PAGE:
CAIRO, Egypt – The leader of Algeria's main Islamic insurgency movement threatened to target American and French backers of the Algerian government in a video posted on an Islamic Web site Tuesday.
France was taking the threat seriously, the country's Foreign Ministry said, adding that it is monitoring the activities of the Salafist Group for Call and Combat, known by its French acronym GSPC. The group recently announced links to Al Qaeda.
"America and France are looting (Algeria's) treasures and taking control over our destinies after the thief (Algerian President Abdelaziz) Bouteflika collaborated with them," Abu Musab Abdulwadood, the leader of the GSPC, said in the video.
"Just learn, O Bouteflika, along with your aides the generals and your crusader masters, that we are coming with all God's might," he also said.
It wasn't possible to independently verify the authenticity of the video message. Excerpts of it were released on the Internet on Saturday, and a full transcript of the 20-minute video appeared Tuesday.
The group's leader, also known as Abdelmalek Dourkdel, vowed to press on with armed struggle and appealed to Usama bin Laden for instructions.
GSPC operations have been confined to Algeria, but the group claimed responsibility for an unusual attack near Algiers in November on employees of an affiliate of U.S. company Halliburton. French authorities have voiced concerns over potential GSPC cells in Europe.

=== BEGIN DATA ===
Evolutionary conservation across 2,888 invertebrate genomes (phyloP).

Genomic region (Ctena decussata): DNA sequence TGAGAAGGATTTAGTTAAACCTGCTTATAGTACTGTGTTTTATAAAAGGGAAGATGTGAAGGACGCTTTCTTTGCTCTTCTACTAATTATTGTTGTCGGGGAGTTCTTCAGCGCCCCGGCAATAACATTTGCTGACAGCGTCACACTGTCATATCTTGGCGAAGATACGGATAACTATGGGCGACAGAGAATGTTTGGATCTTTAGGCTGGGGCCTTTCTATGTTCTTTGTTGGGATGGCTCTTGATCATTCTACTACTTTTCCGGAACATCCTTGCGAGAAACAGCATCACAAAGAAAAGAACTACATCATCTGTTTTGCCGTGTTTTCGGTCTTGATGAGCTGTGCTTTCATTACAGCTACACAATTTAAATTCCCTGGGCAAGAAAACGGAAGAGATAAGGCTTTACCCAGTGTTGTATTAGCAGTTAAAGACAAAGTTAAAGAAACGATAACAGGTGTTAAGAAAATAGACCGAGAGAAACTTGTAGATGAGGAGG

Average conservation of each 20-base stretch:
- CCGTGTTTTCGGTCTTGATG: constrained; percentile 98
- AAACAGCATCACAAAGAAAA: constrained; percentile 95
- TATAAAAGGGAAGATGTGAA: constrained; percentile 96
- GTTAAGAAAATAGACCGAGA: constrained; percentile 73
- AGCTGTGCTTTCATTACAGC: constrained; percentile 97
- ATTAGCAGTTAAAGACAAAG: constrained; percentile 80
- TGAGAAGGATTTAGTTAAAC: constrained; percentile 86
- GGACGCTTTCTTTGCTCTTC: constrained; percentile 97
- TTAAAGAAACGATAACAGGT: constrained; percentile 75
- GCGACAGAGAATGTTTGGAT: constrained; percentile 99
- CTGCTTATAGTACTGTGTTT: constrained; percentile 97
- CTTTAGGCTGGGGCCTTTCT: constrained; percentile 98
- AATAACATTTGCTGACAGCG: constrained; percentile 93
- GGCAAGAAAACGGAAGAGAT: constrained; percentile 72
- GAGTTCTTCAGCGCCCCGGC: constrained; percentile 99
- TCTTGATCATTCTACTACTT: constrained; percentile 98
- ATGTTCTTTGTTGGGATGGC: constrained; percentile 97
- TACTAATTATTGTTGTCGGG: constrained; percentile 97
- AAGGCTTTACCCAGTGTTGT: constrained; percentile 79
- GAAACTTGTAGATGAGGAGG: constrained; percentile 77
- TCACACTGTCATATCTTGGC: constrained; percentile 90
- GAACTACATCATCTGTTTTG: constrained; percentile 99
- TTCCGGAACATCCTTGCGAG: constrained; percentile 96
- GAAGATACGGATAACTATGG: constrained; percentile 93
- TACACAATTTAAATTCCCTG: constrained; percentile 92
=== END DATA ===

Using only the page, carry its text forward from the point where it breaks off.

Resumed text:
Al Qaeda announced its union with the GSPC for the first time in a video in September. Al Qaeda's No. 2, Ayman al-Zawahri, said he hoped the alliance would work against Western interests, singling out the United States and France, which colonized Algeria.
The GSPC is the only substantial group left from an Islamic insurgency that was triggered in 1992 when the Algerian army stepped in to prevent a likely legislative election victory by the fundamentalist Islamic Salvation Front party. The ensuing fighting has left an estimated 150,000 people dead.
The GSPC is now said to number just a few hundred fighters, though scattered attacks blamed on the group are reported nearly every week. It has sought to exploit international links after being cornered by security forces at home, analysts say.
Last week, an Algerian news report said the GSPC's original head, Hassan Hattab, plans to turn himself in to authorities as part of an amnesty program.
In the new video, the GSPC leader compared Algeria's president to the U.S.-backed leaders of Iraq and Afghanistan, and noted that both those countries' governments are facing bloody attacks by Al Qaeda linked groups.
"They are fighting Islam and enabling the infidels to take control over their countries, and Bouteflika and his generals are fighting Islam and enabling the enemies to take control over our country," he said.
"We are extending our hands to every sincere Muslim, concerned about Islam in Algeria, to join the honor of defending its religion, land and dignity," Abdulwadood said.
French Foreign Ministry spokesman Jean-Baptiste Mattei said the government "takes all terrorist threats very seriously."
"Our security services are very closely following everything linked to the GSPC and its activities," he told reporters at a briefing in Paris. He said France has not boosted security measures for the at least 40,000 French citizens in Algeria, however.